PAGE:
Who are the people who have influenced your life?
Navigating the world as both a Christian and a Japanese American, I have found it hard to find places that combine both of these important aspects of my life.
But over the years, I have collected a list of both personal connections (people I’ve met who have characteristics I hope will develop in my life—folks who point me to the things that are deeply important, if not fashionable) and people I’ve never met but who have inspired me with their story. Below is a curated selection from that second group of folks.
Yuri Kochiyama (1921-2014) was an activist and probably my first introduction to a picture of Asian American women, informed by their faith, standing up for justice. While I don’t know much about her personally (although she’s a distant relative), I am inspired by her long history of activism for deep change. From the 1960s, when she marched with Malcolm X, until her death in 2014, she worked for racial justice and for freedom for wrongly incarcerated people, always stressing the importance of solidarity. Her family incarcerated in the same internment camp as mine during World War II. She inspires me to recognize that Asian American Christian women come in many forms and that the pursuit of justice is part of the normal things that AAPI women do. (Read my colleague David de Leon’s reflection on her here.)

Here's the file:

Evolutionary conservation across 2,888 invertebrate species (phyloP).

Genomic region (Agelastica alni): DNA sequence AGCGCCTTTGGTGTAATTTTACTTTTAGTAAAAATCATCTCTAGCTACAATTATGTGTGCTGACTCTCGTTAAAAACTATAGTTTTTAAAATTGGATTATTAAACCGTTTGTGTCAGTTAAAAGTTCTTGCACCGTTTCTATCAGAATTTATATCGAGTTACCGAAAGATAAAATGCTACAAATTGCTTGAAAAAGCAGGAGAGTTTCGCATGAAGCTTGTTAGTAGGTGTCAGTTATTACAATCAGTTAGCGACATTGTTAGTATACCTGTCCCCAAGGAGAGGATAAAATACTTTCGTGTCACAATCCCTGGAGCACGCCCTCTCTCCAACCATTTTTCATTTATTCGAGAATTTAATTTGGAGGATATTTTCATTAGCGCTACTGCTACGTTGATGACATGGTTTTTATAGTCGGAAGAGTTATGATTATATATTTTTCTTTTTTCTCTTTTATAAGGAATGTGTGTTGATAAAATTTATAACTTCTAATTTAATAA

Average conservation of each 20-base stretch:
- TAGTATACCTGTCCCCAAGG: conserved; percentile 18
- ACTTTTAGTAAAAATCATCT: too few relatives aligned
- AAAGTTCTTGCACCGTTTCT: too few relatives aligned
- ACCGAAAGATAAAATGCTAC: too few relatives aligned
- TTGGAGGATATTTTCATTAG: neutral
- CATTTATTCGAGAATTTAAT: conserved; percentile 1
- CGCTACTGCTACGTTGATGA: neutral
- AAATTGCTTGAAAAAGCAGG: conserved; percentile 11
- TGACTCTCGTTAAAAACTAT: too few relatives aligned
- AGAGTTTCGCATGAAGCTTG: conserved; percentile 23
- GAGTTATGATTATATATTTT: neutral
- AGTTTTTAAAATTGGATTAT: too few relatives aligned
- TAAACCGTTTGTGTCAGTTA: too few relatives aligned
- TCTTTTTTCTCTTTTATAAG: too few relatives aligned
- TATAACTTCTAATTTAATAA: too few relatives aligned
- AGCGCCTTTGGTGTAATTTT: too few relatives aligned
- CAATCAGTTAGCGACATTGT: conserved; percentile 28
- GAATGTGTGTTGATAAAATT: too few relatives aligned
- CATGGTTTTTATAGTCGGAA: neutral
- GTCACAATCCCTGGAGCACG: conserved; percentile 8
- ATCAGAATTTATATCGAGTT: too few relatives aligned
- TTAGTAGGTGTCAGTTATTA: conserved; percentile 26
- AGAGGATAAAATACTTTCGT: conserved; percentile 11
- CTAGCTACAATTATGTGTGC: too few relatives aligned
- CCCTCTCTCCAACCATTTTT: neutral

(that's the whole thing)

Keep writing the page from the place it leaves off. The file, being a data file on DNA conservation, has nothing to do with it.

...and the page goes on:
Sadao Watanabe (1913-1996) was a Christian artist whose woodblock prints have been a helpful theological and devotional tool for me. Christian themes are rarely a part of Japanese art, but Watanabe worked almost exclusively with Christian imagery. He used Japanese foods, clothing, and settings in his retelling of the biblical stories. I know we’re not supposed to make God in our own image, but reflecting on his artwork makes me realize how much I’ve accidentally made God in the image of the American context where I am. His images displace me while inviting me to deeper reflection. And I’ve deeply appreciated his perspectives in highlighting invisible or “minor” characters in stories. His world quickly takes me to Jesus’ heart for those at the margins. (Read a prayer I wrote inspired by Watanabe’s depiction of the wedding at Cana.)
Toyohiko Kagawa (1888-1960) was a peace prophet. He is my guide on Christian social action. I encountered his story in my preparation to learn from slum communities in Nairobi and Cairo. Compelled by his Christian faith, he lived and worked as a peacemaker among the unhoused in Kobe, Japan, in the early 1900s—something unheard of in my Japanese family or during my visits to inaka (the countryside). He learned from these invisibilized people; tales of his journeys through sickness and sorrow are mixed with poignant insights about Christian faith and its formation among the most vulnerable. He continued to work against poverty, for women’s rights, for peace, helping reveal the exploitation of the oppressed. His work and writings are timeless and continue to be a prophetic challenge.
In allowing these heroes’ work to influence me, I don’t expect any one of them to be a saint, worthy of emulation in every area of their lives. But because of the questions they asked and the passions they pursued, I have found them to be helpful guides as I’ve tried to live fully into this body, this life, this time that God has given me, to pursue and lean into a more just world for more of the people who are made in God’s image, that we may more fully reflect the heart of God.
Nikki Toyama-Szeto is the Executive Director of CSA.